They tied up a settlement that left scarcely a crumb of rancour or dissent for the tabloid gossip hounds to feed on.
Unlike the spectacular comms mess that characterised the McCartney-Mills divorce, Madonna and Guy kept their pre-decree manoeuvrings far ahead of the media curve. From the moment the news of the decision to divorce was strategically leaked to The Sun newspaper right up to the announcement of the settlement, the PR and legal teams dictated the agenda. And they kept it under wraps from the media until the optimum moments at which to break cover.
Again, unlike the Mucca v Macca imbroglio, no substantial word of any rows that preceded the agreements was ever leaked out. In fact, apart from a few raised finger gestures from Madonna, the media were bereft of statements or insinuations beyond the salient facts assuredly placed before them by both sides.
Of course, a key factor in the media operation was that neither of the parties shared the erratic behaviour patterns of Heather Mills-McCartney. And of course, for all Madonna's global fame, neither enjoyed the legend-beyond-reproof status accorded to McCartney as a former Beatle.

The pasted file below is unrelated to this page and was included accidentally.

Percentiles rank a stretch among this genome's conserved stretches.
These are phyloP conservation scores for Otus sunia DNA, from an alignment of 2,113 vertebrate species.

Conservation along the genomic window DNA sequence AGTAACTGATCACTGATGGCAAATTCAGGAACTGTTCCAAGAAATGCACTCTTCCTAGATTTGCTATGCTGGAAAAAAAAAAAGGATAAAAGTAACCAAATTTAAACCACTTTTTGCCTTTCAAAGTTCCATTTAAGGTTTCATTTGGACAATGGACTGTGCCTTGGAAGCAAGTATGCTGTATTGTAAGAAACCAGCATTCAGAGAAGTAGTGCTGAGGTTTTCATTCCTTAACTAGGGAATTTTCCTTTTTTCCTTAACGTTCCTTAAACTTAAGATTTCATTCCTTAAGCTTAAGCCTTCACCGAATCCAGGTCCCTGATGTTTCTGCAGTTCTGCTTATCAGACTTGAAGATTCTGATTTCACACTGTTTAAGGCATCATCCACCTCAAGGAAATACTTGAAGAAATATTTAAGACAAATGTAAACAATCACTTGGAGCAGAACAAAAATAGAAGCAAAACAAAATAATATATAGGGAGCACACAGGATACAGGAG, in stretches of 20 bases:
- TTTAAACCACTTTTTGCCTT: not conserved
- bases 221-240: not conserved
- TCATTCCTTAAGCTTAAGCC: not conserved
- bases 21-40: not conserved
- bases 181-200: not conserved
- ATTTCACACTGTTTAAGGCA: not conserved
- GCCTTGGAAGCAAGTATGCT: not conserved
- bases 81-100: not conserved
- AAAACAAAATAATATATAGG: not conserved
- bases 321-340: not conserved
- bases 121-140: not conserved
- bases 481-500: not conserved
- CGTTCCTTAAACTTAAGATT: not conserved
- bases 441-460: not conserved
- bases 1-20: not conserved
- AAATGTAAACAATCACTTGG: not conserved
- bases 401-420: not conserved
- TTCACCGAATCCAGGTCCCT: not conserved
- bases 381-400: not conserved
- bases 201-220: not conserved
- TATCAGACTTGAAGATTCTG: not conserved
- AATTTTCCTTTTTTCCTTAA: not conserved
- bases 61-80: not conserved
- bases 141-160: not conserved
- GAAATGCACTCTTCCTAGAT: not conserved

However, also intrinsic to a smart media-handling operation was a demonstrable ability of the comms and legal teams to work to a consistent brief without apparently allowing any part of the media to place a paper between their clients' aims and strategies.
Contrast this with the public tantrums and dramas of the McCartney-Mills split, with both sides competing in pouring bilious leaks into the ears of favoured editors and columnists.
With the Bernie Ecclestone multibillion-pound divorce next on the grid, a hungry media will be hoping for a rerun of McCartney-Mills rather than Madonna-Ritchie.
- Ian Monk is founder of Ian Monk Associates and a former executive at the Daily Mail and The Sun.